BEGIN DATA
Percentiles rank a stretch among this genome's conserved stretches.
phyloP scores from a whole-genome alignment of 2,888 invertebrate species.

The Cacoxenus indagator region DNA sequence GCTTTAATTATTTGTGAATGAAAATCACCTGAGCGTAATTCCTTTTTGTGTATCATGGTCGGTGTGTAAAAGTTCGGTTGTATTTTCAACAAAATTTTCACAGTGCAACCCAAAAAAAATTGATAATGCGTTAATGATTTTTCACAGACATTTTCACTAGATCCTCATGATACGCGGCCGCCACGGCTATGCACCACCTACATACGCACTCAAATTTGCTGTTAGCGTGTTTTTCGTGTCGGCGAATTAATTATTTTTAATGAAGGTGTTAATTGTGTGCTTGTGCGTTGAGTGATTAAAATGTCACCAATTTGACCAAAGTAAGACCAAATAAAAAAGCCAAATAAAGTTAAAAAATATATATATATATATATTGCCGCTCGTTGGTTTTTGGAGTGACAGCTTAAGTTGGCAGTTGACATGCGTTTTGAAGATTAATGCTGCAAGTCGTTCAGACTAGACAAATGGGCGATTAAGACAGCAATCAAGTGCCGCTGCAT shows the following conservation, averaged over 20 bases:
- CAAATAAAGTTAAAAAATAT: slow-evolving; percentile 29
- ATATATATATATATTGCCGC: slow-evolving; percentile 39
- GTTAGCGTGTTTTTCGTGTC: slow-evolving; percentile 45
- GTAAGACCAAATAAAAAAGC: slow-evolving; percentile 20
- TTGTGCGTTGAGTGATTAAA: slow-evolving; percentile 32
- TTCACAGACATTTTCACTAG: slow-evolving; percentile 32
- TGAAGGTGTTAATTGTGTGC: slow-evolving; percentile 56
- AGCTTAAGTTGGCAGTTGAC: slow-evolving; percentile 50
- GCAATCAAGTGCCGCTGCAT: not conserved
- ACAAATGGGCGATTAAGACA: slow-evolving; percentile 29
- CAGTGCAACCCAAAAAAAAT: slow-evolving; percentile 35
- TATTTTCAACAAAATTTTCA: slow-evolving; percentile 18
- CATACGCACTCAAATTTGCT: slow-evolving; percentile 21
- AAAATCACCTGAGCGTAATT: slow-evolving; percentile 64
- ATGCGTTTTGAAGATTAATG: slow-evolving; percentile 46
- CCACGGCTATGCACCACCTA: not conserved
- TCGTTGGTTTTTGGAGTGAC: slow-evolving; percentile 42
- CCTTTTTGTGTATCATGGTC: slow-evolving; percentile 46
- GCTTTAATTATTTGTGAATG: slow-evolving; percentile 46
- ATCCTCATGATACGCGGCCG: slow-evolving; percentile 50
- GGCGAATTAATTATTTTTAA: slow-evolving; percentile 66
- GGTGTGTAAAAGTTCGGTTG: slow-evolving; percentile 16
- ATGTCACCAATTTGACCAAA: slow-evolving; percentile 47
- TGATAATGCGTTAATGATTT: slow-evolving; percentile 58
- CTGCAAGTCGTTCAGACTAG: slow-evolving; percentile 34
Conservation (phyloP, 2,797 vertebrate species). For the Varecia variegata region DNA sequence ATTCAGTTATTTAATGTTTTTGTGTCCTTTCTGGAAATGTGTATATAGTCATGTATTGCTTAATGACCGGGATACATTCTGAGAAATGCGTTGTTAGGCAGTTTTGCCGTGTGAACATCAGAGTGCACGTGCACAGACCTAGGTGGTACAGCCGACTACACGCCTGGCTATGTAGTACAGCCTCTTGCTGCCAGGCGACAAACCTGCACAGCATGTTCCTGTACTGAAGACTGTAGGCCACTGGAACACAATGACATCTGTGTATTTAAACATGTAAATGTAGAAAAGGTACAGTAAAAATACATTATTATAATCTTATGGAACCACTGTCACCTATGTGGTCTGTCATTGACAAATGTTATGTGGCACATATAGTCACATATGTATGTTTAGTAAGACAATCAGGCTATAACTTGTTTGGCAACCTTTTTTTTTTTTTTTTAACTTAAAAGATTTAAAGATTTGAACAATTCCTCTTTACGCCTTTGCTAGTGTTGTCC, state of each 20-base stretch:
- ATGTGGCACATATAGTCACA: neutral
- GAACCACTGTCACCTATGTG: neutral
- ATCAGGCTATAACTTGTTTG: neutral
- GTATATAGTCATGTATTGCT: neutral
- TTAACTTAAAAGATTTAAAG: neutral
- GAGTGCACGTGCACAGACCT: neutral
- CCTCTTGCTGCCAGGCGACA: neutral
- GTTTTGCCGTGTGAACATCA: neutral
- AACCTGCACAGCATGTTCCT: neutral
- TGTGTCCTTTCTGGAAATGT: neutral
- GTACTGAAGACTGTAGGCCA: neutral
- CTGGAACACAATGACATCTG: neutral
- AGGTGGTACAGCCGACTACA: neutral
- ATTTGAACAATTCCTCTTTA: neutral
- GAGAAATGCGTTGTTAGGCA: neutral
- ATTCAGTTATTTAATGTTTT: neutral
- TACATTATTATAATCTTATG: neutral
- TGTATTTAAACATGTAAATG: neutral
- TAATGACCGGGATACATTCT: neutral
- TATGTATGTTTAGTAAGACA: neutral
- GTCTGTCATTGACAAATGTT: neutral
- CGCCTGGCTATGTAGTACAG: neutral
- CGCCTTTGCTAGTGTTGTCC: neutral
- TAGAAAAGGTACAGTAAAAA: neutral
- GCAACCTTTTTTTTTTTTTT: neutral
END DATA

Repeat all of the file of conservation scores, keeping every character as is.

Percentiles rank a stretch among this genome's conserved stretches.
phyloP scores from a whole-genome alignment of 2,888 invertebrate species.

The Cacoxenus indagator region DNA sequence GCTTTAATTATTTGTGAATGAAAATCACCTGAGCGTAATTCCTTTTTGTGTATCATGGTCGGTGTGTAAAAGTTCGGTTGTATTTTCAACAAAATTTTCACAGTGCAACCCAAAAAAAATTGATAATGCGTTAATGATTTTTCACAGACATTTTCACTAGATCCTCATGATACGCGGCCGCCACGGCTATGCACCACCTACATACGCACTCAAATTTGCTGTTAGCGTGTTTTTCGTGTCGGCGAATTAATTATTTTTAATGAAGGTGTTAATTGTGTGCTTGTGCGTTGAGTGATTAAAATGTCACCAATTTGACCAAAGTAAGACCAAATAAAAAAGCCAAATAAAGTTAAAAAATATATATATATATATATTGCCGCTCGTTGGTTTTTGGAGTGACAGCTTAAGTTGGCAGTTGACATGCGTTTTGAAGATTAATGCTGCAAGTCGTTCAGACTAGACAAATGGGCGATTAAGACAGCAATCAAGTGCCGCTGCAT shows the following conservation, averaged over 20 bases:
- CAAATAAAGTTAAAAAATAT: slow-evolving; percentile 29
- ATATATATATATATTGCCGC: slow-evolving; percentile 39
- GTTAGCGTGTTTTTCGTGTC: slow-evolving; percentile 45
- GTAAGACCAAATAAAAAAGC: slow-evolving; percentile 20
- TTGTGCGTTGAGTGATTAAA: slow-evolving; percentile 32
- TTCACAGACATTTTCACTAG: slow-evolving; percentile 32
- TGAAGGTGTTAATTGTGTGC: slow-evolving; percentile 56
- AGCTTAAGTTGGCAGTTGAC: slow-evolving; percentile 50
- GCAATCAAGTGCCGCTGCAT: not conserved
- ACAAATGGGCGATTAAGACA: slow-evolving; percentile 29
- CAGTGCAACCCAAAAAAAAT: slow-evolving; percentile 35
- TATTTTCAACAAAATTTTCA: slow-evolving; percentile 18
- CATACGCACTCAAATTTGCT: slow-evolving; percentile 21
- AAAATCACCTGAGCGTAATT: slow-evolving; percentile 64
- ATGCGTTTTGAAGATTAATG: slow-evolving; percentile 46
- CCACGGCTATGCACCACCTA: not conserved
- TCGTTGGTTTTTGGAGTGAC: slow-evolving; percentile 42
- CCTTTTTGTGTATCATGGTC: slow-evolving; percentile 46
- GCTTTAATTATTTGTGAATG: slow-evolving; percentile 46
- ATCCTCATGATACGCGGCCG: slow-evolving; percentile 50
- GGCGAATTAATTATTTTTAA: slow-evolving; percentile 66
- GGTGTGTAAAAGTTCGGTTG: slow-evolving; percentile 16
- ATGTCACCAATTTGACCAAA: slow-evolving; percentile 47
- TGATAATGCGTTAATGATTT: slow-evolving; percentile 58
- CTGCAAGTCGTTCAGACTAG: slow-evolving; percentile 34
Conservation (phyloP, 2,797 vertebrate species). For the Varecia variegata region DNA sequence ATTCAGTTATTTAATGTTTTTGTGTCCTTTCTGGAAATGTGTATATAGTCATGTATTGCTTAATGACCGGGATACATTCTGAGAAATGCGTTGTTAGGCAGTTTTGCCGTGTGAACATCAGAGTGCACGTGCACAGACCTAGGTGGTACAGCCGACTACACGCCTGGCTATGTAGTACAGCCTCTTGCTGCCAGGCGACAAACCTGCACAGCATGTTCCTGTACTGAAGACTGTAGGCCACTGGAACACAATGACATCTGTGTATTTAAACATGTAAATGTAGAAAAGGTACAGTAAAAATACATTATTATAATCTTATGGAACCACTGTCACCTATGTGGTCTGTCATTGACAAATGTTATGTGGCACATATAGTCACATATGTATGTTTAGTAAGACAATCAGGCTATAACTTGTTTGGCAACCTTTTTTTTTTTTTTTTAACTTAAAAGATTTAAAGATTTGAACAATTCCTCTTTACGCCTTTGCTAGTGTTGTCC, state of each 20-base stretch:
- ATGTGGCACATATAGTCACA: neutral
- GAACCACTGTCACCTATGTG: neutral
- ATCAGGCTATAACTTGTTTG: neutral
- GTATATAGTCATGTATTGCT: neutral
- TTAACTTAAAAGATTTAAAG: neutral
- GAGTGCACGTGCACAGACCT: neutral
- CCTCTTGCTGCCAGGCGACA: neutral
- GTTTTGCCGTGTGAACATCA: neutral
- AACCTGCACAGCATGTTCCT: neutral
- TGTGTCCTTTCTGGAAATGT: neutral
- GTACTGAAGACTGTAGGCCA: neutral
- CTGGAACACAATGACATCTG: neutral
- AGGTGGTACAGCCGACTACA: neutral
- ATTTGAACAATTCCTCTTTA: neutral
- GAGAAATGCGTTGTTAGGCA: neutral
- ATTCAGTTATTTAATGTTTT: neutral
- TACATTATTATAATCTTATG: neutral
- TGTATTTAAACATGTAAATG: neutral
- TAATGACCGGGATACATTCT: neutral
- TATGTATGTTTAGTAAGACA: neutral
- GTCTGTCATTGACAAATGTT: neutral
- CGCCTGGCTATGTAGTACAG: neutral
- CGCCTTTGCTAGTGTTGTCC: neutral
- TAGAAAAGGTACAGTAAAAA: neutral
- GCAACCTTTTTTTTTTTTTT: neutral